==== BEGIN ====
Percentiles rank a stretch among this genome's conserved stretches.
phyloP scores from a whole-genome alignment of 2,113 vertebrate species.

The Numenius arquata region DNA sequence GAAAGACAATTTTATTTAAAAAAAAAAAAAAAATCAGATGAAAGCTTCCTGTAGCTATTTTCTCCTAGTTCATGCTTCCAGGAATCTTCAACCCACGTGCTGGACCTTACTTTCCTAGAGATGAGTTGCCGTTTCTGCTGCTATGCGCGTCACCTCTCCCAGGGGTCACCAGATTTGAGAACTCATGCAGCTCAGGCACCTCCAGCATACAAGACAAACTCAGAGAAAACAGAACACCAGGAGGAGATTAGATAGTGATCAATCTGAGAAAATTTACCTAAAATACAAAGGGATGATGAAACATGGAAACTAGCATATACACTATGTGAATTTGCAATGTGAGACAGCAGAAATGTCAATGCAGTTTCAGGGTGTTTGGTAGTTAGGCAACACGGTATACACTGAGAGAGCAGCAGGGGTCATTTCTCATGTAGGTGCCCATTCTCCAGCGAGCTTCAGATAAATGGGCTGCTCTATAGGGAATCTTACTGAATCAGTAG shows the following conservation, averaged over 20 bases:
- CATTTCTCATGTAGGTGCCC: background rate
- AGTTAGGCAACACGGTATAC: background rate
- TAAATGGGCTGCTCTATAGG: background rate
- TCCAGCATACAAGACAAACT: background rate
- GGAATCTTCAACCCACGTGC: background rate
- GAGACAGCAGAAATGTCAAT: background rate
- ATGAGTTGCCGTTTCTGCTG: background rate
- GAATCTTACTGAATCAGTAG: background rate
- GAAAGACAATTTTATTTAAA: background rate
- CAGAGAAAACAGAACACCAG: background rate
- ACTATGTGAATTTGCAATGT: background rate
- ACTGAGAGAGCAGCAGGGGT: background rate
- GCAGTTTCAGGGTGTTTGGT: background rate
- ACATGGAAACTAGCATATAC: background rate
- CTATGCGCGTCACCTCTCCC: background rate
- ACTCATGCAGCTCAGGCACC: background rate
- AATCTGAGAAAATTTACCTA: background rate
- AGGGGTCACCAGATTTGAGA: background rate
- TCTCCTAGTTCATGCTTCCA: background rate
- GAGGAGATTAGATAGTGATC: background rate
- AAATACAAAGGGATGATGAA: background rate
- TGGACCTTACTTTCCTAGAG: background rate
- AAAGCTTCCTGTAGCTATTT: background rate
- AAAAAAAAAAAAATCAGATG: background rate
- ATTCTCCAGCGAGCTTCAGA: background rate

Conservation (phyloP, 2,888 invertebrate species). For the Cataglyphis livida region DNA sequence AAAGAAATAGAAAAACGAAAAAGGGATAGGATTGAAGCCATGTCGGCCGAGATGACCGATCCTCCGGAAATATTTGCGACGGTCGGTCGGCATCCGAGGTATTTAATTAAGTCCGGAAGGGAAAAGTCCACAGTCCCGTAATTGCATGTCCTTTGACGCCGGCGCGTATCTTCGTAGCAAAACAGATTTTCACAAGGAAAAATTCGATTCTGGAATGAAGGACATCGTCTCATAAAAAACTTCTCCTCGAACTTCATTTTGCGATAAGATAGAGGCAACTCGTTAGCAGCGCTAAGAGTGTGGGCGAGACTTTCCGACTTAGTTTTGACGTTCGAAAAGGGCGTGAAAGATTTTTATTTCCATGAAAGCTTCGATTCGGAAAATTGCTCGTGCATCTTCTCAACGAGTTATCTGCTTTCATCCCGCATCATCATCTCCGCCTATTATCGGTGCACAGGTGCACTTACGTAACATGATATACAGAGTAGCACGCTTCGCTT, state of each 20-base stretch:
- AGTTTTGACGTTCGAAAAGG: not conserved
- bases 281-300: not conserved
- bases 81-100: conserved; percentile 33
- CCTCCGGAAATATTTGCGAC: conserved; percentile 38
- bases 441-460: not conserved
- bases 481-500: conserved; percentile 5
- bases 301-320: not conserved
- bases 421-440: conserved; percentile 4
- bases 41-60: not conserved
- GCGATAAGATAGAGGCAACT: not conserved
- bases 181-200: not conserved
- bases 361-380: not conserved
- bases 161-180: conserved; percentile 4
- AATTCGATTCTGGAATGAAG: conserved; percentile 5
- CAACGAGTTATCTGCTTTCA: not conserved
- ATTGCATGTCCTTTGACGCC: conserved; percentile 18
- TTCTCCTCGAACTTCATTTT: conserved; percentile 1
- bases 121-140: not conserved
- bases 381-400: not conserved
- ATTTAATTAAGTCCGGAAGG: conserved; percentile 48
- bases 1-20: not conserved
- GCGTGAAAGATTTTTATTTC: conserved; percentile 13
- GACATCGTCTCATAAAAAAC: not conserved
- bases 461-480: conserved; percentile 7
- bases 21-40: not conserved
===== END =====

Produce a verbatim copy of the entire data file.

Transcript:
Percentiles rank a stretch among this genome's conserved stretches.
phyloP scores from a whole-genome alignment of 2,113 vertebrate species.

The Numenius arquata region DNA sequence GAAAGACAATTTTATTTAAAAAAAAAAAAAAAATCAGATGAAAGCTTCCTGTAGCTATTTTCTCCTAGTTCATGCTTCCAGGAATCTTCAACCCACGTGCTGGACCTTACTTTCCTAGAGATGAGTTGCCGTTTCTGCTGCTATGCGCGTCACCTCTCCCAGGGGTCACCAGATTTGAGAACTCATGCAGCTCAGGCACCTCCAGCATACAAGACAAACTCAGAGAAAACAGAACACCAGGAGGAGATTAGATAGTGATCAATCTGAGAAAATTTACCTAAAATACAAAGGGATGATGAAACATGGAAACTAGCATATACACTATGTGAATTTGCAATGTGAGACAGCAGAAATGTCAATGCAGTTTCAGGGTGTTTGGTAGTTAGGCAACACGGTATACACTGAGAGAGCAGCAGGGGTCATTTCTCATGTAGGTGCCCATTCTCCAGCGAGCTTCAGATAAATGGGCTGCTCTATAGGGAATCTTACTGAATCAGTAG shows the following conservation, averaged over 20 bases:
- CATTTCTCATGTAGGTGCCC: background rate
- AGTTAGGCAACACGGTATAC: background rate
- TAAATGGGCTGCTCTATAGG: background rate
- TCCAGCATACAAGACAAACT: background rate
- GGAATCTTCAACCCACGTGC: background rate
- GAGACAGCAGAAATGTCAAT: background rate
- ATGAGTTGCCGTTTCTGCTG: background rate
- GAATCTTACTGAATCAGTAG: background rate
- GAAAGACAATTTTATTTAAA: background rate
- CAGAGAAAACAGAACACCAG: background rate
- ACTATGTGAATTTGCAATGT: background rate
- ACTGAGAGAGCAGCAGGGGT: background rate
- GCAGTTTCAGGGTGTTTGGT: background rate
- ACATGGAAACTAGCATATAC: background rate
- CTATGCGCGTCACCTCTCCC: background rate
- ACTCATGCAGCTCAGGCACC: background rate
- AATCTGAGAAAATTTACCTA: background rate
- AGGGGTCACCAGATTTGAGA: background rate
- TCTCCTAGTTCATGCTTCCA: background rate
- GAGGAGATTAGATAGTGATC: background rate
- AAATACAAAGGGATGATGAA: background rate
- TGGACCTTACTTTCCTAGAG: background rate
- AAAGCTTCCTGTAGCTATTT: background rate
- AAAAAAAAAAAAATCAGATG: background rate
- ATTCTCCAGCGAGCTTCAGA: background rate

Conservation (phyloP, 2,888 invertebrate species). For the Cataglyphis livida region DNA sequence AAAGAAATAGAAAAACGAAAAAGGGATAGGATTGAAGCCATGTCGGCCGAGATGACCGATCCTCCGGAAATATTTGCGACGGTCGGTCGGCATCCGAGGTATTTAATTAAGTCCGGAAGGGAAAAGTCCACAGTCCCGTAATTGCATGTCCTTTGACGCCGGCGCGTATCTTCGTAGCAAAACAGATTTTCACAAGGAAAAATTCGATTCTGGAATGAAGGACATCGTCTCATAAAAAACTTCTCCTCGAACTTCATTTTGCGATAAGATAGAGGCAACTCGTTAGCAGCGCTAAGAGTGTGGGCGAGACTTTCCGACTTAGTTTTGACGTTCGAAAAGGGCGTGAAAGATTTTTATTTCCATGAAAGCTTCGATTCGGAAAATTGCTCGTGCATCTTCTCAACGAGTTATCTGCTTTCATCCCGCATCATCATCTCCGCCTATTATCGGTGCACAGGTGCACTTACGTAACATGATATACAGAGTAGCACGCTTCGCTT, state of each 20-base stretch:
- AGTTTTGACGTTCGAAAAGG: not conserved
- bases 281-300: not conserved
- bases 81-100: conserved; percentile 33
- CCTCCGGAAATATTTGCGAC: conserved; percentile 38
- bases 441-460: not conserved
- bases 481-500: conserved; percentile 5
- bases 301-320: not conserved
- bases 421-440: conserved; percentile 4
- bases 41-60: not conserved
- GCGATAAGATAGAGGCAACT: not conserved
- bases 181-200: not conserved
- bases 361-380: not conserved
- bases 161-180: conserved; percentile 4
- AATTCGATTCTGGAATGAAG: conserved; percentile 5
- CAACGAGTTATCTGCTTTCA: not conserved
- ATTGCATGTCCTTTGACGCC: conserved; percentile 18
- TTCTCCTCGAACTTCATTTT: conserved; percentile 1
- bases 121-140: not conserved
- bases 381-400: not conserved
- ATTTAATTAAGTCCGGAAGG: conserved; percentile 48
- bases 1-20: not conserved
- GCGTGAAAGATTTTTATTTC: conserved; percentile 13
- GACATCGTCTCATAAAAAAC: not conserved
- bases 461-480: conserved; percentile 7
- bases 21-40: not conserved